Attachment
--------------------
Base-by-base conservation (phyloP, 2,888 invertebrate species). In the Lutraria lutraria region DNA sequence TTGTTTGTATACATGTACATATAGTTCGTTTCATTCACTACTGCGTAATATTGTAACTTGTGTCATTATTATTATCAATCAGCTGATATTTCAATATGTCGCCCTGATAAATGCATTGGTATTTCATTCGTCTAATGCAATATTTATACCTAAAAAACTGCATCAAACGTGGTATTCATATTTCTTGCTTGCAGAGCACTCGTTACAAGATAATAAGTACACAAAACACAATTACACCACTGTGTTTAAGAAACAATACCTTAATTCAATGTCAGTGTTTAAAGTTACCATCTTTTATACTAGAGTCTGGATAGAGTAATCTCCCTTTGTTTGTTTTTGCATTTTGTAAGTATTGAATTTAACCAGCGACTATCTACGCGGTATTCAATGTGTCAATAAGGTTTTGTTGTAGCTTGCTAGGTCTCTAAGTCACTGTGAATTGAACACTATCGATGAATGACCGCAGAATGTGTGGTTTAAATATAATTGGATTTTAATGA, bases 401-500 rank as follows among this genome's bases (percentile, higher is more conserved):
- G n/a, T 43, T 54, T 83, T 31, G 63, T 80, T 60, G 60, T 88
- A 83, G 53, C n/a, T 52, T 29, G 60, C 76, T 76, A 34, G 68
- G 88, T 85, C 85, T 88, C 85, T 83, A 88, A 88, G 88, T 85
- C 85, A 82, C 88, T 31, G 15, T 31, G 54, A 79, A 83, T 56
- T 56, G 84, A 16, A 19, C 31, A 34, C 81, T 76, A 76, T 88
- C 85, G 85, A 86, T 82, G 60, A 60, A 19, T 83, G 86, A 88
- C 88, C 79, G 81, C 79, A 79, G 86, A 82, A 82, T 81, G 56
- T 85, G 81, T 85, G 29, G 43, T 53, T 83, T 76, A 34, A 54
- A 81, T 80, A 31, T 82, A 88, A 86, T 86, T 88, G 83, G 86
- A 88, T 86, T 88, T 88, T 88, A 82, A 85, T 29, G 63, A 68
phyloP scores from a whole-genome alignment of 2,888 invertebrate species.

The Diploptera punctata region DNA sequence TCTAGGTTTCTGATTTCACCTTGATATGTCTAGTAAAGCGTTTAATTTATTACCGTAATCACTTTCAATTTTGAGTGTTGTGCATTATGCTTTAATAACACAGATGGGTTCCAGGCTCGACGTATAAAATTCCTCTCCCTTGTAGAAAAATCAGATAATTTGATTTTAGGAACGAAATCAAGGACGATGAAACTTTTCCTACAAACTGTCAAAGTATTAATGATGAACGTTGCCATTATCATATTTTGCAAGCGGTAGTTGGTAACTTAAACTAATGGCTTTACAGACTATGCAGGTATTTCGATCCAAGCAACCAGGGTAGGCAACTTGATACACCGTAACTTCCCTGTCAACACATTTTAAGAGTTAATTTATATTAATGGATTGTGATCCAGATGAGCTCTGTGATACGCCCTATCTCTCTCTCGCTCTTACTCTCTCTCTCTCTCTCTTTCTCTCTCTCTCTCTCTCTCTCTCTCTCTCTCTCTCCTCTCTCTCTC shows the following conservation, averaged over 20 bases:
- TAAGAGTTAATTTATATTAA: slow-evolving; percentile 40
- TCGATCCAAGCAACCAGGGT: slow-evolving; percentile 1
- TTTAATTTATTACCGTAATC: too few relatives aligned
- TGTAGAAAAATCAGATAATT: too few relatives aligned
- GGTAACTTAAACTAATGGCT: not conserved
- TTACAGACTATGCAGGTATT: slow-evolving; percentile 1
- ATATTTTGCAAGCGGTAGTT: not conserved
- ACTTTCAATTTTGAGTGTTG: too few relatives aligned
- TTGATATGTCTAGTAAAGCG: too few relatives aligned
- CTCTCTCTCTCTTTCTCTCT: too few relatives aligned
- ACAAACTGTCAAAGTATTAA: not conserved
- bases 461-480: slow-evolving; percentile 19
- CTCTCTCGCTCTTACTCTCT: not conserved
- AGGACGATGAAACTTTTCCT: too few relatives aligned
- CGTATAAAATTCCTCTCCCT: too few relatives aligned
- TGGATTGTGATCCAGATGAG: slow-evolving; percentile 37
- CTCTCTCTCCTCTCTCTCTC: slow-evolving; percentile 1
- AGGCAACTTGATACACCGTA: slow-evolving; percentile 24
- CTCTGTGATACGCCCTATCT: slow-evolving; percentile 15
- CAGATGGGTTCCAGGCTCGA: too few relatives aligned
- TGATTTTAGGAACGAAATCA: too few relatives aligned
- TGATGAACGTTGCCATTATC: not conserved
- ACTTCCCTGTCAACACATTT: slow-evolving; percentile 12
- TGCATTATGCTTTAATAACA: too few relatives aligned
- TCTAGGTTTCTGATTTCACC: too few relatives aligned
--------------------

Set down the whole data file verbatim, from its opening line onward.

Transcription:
Base-by-base conservation (phyloP, 2,888 invertebrate species). In the Lutraria lutraria region DNA sequence TTGTTTGTATACATGTACATATAGTTCGTTTCATTCACTACTGCGTAATATTGTAACTTGTGTCATTATTATTATCAATCAGCTGATATTTCAATATGTCGCCCTGATAAATGCATTGGTATTTCATTCGTCTAATGCAATATTTATACCTAAAAAACTGCATCAAACGTGGTATTCATATTTCTTGCTTGCAGAGCACTCGTTACAAGATAATAAGTACACAAAACACAATTACACCACTGTGTTTAAGAAACAATACCTTAATTCAATGTCAGTGTTTAAAGTTACCATCTTTTATACTAGAGTCTGGATAGAGTAATCTCCCTTTGTTTGTTTTTGCATTTTGTAAGTATTGAATTTAACCAGCGACTATCTACGCGGTATTCAATGTGTCAATAAGGTTTTGTTGTAGCTTGCTAGGTCTCTAAGTCACTGTGAATTGAACACTATCGATGAATGACCGCAGAATGTGTGGTTTAAATATAATTGGATTTTAATGA, bases 401-500 rank as follows among this genome's bases (percentile, higher is more conserved):
- G n/a, T 43, T 54, T 83, T 31, G 63, T 80, T 60, G 60, T 88
- A 83, G 53, C n/a, T 52, T 29, G 60, C 76, T 76, A 34, G 68
- G 88, T 85, C 85, T 88, C 85, T 83, A 88, A 88, G 88, T 85
- C 85, A 82, C 88, T 31, G 15, T 31, G 54, A 79, A 83, T 56
- T 56, G 84, A 16, A 19, C 31, A 34, C 81, T 76, A 76, T 88
- C 85, G 85, A 86, T 82, G 60, A 60, A 19, T 83, G 86, A 88
- C 88, C 79, G 81, C 79, A 79, G 86, A 82, A 82, T 81, G 56
- T 85, G 81, T 85, G 29, G 43, T 53, T 83, T 76, A 34, A 54
- A 81, T 80, A 31, T 82, A 88, A 86, T 86, T 88, G 83, G 86
- A 88, T 86, T 88, T 88, T 88, A 82, A 85, T 29, G 63, A 68
phyloP scores from a whole-genome alignment of 2,888 invertebrate species.

The Diploptera punctata region DNA sequence TCTAGGTTTCTGATTTCACCTTGATATGTCTAGTAAAGCGTTTAATTTATTACCGTAATCACTTTCAATTTTGAGTGTTGTGCATTATGCTTTAATAACACAGATGGGTTCCAGGCTCGACGTATAAAATTCCTCTCCCTTGTAGAAAAATCAGATAATTTGATTTTAGGAACGAAATCAAGGACGATGAAACTTTTCCTACAAACTGTCAAAGTATTAATGATGAACGTTGCCATTATCATATTTTGCAAGCGGTAGTTGGTAACTTAAACTAATGGCTTTACAGACTATGCAGGTATTTCGATCCAAGCAACCAGGGTAGGCAACTTGATACACCGTAACTTCCCTGTCAACACATTTTAAGAGTTAATTTATATTAATGGATTGTGATCCAGATGAGCTCTGTGATACGCCCTATCTCTCTCTCGCTCTTACTCTCTCTCTCTCTCTCTTTCTCTCTCTCTCTCTCTCTCTCTCTCTCTCTCTCTCCTCTCTCTCTC shows the following conservation, averaged over 20 bases:
- TAAGAGTTAATTTATATTAA: slow-evolving; percentile 40
- TCGATCCAAGCAACCAGGGT: slow-evolving; percentile 1
- TTTAATTTATTACCGTAATC: too few relatives aligned
- TGTAGAAAAATCAGATAATT: too few relatives aligned
- GGTAACTTAAACTAATGGCT: not conserved
- TTACAGACTATGCAGGTATT: slow-evolving; percentile 1
- ATATTTTGCAAGCGGTAGTT: not conserved
- ACTTTCAATTTTGAGTGTTG: too few relatives aligned
- TTGATATGTCTAGTAAAGCG: too few relatives aligned
- CTCTCTCTCTCTTTCTCTCT: too few relatives aligned
- ACAAACTGTCAAAGTATTAA: not conserved
- bases 461-480: slow-evolving; percentile 19
- CTCTCTCGCTCTTACTCTCT: not conserved
- AGGACGATGAAACTTTTCCT: too few relatives aligned
- CGTATAAAATTCCTCTCCCT: too few relatives aligned
- TGGATTGTGATCCAGATGAG: slow-evolving; percentile 37
- CTCTCTCTCCTCTCTCTCTC: slow-evolving; percentile 1
- AGGCAACTTGATACACCGTA: slow-evolving; percentile 24
- CTCTGTGATACGCCCTATCT: slow-evolving; percentile 15
- CAGATGGGTTCCAGGCTCGA: too few relatives aligned
- TGATTTTAGGAACGAAATCA: too few relatives aligned
- TGATGAACGTTGCCATTATC: not conserved
- ACTTCCCTGTCAACACATTT: slow-evolving; percentile 12
- TGCATTATGCTTTAATAACA: too few relatives aligned
- TCTAGGTTTCTGATTTCACC: too few relatives aligned